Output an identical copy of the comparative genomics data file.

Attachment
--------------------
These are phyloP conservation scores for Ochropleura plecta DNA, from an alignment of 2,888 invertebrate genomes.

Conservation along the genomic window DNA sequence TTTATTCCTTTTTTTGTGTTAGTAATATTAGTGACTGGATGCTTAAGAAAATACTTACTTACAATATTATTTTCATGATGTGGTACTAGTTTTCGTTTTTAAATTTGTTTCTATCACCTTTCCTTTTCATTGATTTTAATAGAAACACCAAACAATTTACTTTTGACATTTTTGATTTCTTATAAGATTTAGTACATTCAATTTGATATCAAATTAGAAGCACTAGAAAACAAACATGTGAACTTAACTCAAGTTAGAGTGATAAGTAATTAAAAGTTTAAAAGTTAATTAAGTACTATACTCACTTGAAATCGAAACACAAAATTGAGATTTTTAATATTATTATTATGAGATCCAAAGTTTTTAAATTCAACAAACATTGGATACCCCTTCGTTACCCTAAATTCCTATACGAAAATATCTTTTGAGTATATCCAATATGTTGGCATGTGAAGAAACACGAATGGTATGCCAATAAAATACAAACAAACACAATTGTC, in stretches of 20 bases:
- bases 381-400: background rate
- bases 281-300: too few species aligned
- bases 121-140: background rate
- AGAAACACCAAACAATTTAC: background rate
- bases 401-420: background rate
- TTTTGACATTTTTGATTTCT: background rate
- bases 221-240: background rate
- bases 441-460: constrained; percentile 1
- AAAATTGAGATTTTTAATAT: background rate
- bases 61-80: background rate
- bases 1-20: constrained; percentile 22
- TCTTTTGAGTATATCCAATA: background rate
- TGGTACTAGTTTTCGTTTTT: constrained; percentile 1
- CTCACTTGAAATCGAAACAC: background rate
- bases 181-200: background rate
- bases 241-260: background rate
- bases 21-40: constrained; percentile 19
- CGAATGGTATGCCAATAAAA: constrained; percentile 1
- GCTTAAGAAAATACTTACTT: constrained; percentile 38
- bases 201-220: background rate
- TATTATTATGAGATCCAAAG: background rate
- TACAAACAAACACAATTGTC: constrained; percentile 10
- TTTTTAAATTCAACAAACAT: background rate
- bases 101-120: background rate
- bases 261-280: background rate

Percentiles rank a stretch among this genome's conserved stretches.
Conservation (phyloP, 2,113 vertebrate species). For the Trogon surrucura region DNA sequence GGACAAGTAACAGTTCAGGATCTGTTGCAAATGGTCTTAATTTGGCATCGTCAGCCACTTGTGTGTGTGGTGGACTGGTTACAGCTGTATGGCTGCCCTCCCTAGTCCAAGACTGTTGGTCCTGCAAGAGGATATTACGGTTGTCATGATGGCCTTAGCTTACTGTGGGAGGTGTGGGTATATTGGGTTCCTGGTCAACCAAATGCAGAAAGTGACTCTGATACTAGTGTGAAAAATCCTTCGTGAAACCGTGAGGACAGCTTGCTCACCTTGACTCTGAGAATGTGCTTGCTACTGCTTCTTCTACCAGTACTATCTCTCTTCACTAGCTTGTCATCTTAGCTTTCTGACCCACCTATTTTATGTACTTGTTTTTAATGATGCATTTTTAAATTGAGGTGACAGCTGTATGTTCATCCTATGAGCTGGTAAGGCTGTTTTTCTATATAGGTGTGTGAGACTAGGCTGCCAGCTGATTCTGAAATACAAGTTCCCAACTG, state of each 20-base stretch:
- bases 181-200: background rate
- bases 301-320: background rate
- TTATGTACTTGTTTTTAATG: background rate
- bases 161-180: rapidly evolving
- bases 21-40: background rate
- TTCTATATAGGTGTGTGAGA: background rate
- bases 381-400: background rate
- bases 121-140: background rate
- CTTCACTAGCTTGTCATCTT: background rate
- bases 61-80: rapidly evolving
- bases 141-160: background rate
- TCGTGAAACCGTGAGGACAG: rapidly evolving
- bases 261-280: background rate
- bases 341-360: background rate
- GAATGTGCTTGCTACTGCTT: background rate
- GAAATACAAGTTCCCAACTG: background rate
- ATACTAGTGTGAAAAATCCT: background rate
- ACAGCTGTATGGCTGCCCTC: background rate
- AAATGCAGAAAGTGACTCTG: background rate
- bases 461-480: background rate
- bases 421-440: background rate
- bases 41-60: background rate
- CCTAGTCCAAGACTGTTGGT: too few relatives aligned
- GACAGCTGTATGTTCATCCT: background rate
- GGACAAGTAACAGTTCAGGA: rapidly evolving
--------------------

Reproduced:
These are phyloP conservation scores for Ochropleura plecta DNA, from an alignment of 2,888 invertebrate genomes.

Conservation along the genomic window DNA sequence TTTATTCCTTTTTTTGTGTTAGTAATATTAGTGACTGGATGCTTAAGAAAATACTTACTTACAATATTATTTTCATGATGTGGTACTAGTTTTCGTTTTTAAATTTGTTTCTATCACCTTTCCTTTTCATTGATTTTAATAGAAACACCAAACAATTTACTTTTGACATTTTTGATTTCTTATAAGATTTAGTACATTCAATTTGATATCAAATTAGAAGCACTAGAAAACAAACATGTGAACTTAACTCAAGTTAGAGTGATAAGTAATTAAAAGTTTAAAAGTTAATTAAGTACTATACTCACTTGAAATCGAAACACAAAATTGAGATTTTTAATATTATTATTATGAGATCCAAAGTTTTTAAATTCAACAAACATTGGATACCCCTTCGTTACCCTAAATTCCTATACGAAAATATCTTTTGAGTATATCCAATATGTTGGCATGTGAAGAAACACGAATGGTATGCCAATAAAATACAAACAAACACAATTGTC, in stretches of 20 bases:
- bases 381-400: background rate
- bases 281-300: too few species aligned
- bases 121-140: background rate
- AGAAACACCAAACAATTTAC: background rate
- bases 401-420: background rate
- TTTTGACATTTTTGATTTCT: background rate
- bases 221-240: background rate
- bases 441-460: constrained; percentile 1
- AAAATTGAGATTTTTAATAT: background rate
- bases 61-80: background rate
- bases 1-20: constrained; percentile 22
- TCTTTTGAGTATATCCAATA: background rate
- TGGTACTAGTTTTCGTTTTT: constrained; percentile 1
- CTCACTTGAAATCGAAACAC: background rate
- bases 181-200: background rate
- bases 241-260: background rate
- bases 21-40: constrained; percentile 19
- CGAATGGTATGCCAATAAAA: constrained; percentile 1
- GCTTAAGAAAATACTTACTT: constrained; percentile 38
- bases 201-220: background rate
- TATTATTATGAGATCCAAAG: background rate
- TACAAACAAACACAATTGTC: constrained; percentile 10
- TTTTTAAATTCAACAAACAT: background rate
- bases 101-120: background rate
- bases 261-280: background rate

Percentiles rank a stretch among this genome's conserved stretches.
Conservation (phyloP, 2,113 vertebrate species). For the Trogon surrucura region DNA sequence GGACAAGTAACAGTTCAGGATCTGTTGCAAATGGTCTTAATTTGGCATCGTCAGCCACTTGTGTGTGTGGTGGACTGGTTACAGCTGTATGGCTGCCCTCCCTAGTCCAAGACTGTTGGTCCTGCAAGAGGATATTACGGTTGTCATGATGGCCTTAGCTTACTGTGGGAGGTGTGGGTATATTGGGTTCCTGGTCAACCAAATGCAGAAAGTGACTCTGATACTAGTGTGAAAAATCCTTCGTGAAACCGTGAGGACAGCTTGCTCACCTTGACTCTGAGAATGTGCTTGCTACTGCTTCTTCTACCAGTACTATCTCTCTTCACTAGCTTGTCATCTTAGCTTTCTGACCCACCTATTTTATGTACTTGTTTTTAATGATGCATTTTTAAATTGAGGTGACAGCTGTATGTTCATCCTATGAGCTGGTAAGGCTGTTTTTCTATATAGGTGTGTGAGACTAGGCTGCCAGCTGATTCTGAAATACAAGTTCCCAACTG, state of each 20-base stretch:
- bases 181-200: background rate
- bases 301-320: background rate
- TTATGTACTTGTTTTTAATG: background rate
- bases 161-180: rapidly evolving
- bases 21-40: background rate
- TTCTATATAGGTGTGTGAGA: background rate
- bases 381-400: background rate
- bases 121-140: background rate
- CTTCACTAGCTTGTCATCTT: background rate
- bases 61-80: rapidly evolving
- bases 141-160: background rate
- TCGTGAAACCGTGAGGACAG: rapidly evolving
- bases 261-280: background rate
- bases 341-360: background rate
- GAATGTGCTTGCTACTGCTT: background rate
- GAAATACAAGTTCCCAACTG: background rate
- ATACTAGTGTGAAAAATCCT: background rate
- ACAGCTGTATGGCTGCCCTC: background rate
- AAATGCAGAAAGTGACTCTG: background rate
- bases 461-480: background rate
- bases 421-440: background rate
- bases 41-60: background rate
- CCTAGTCCAAGACTGTTGGT: too few relatives aligned
- GACAGCTGTATGTTCATCCT: background rate
- GGACAAGTAACAGTTCAGGA: rapidly evolving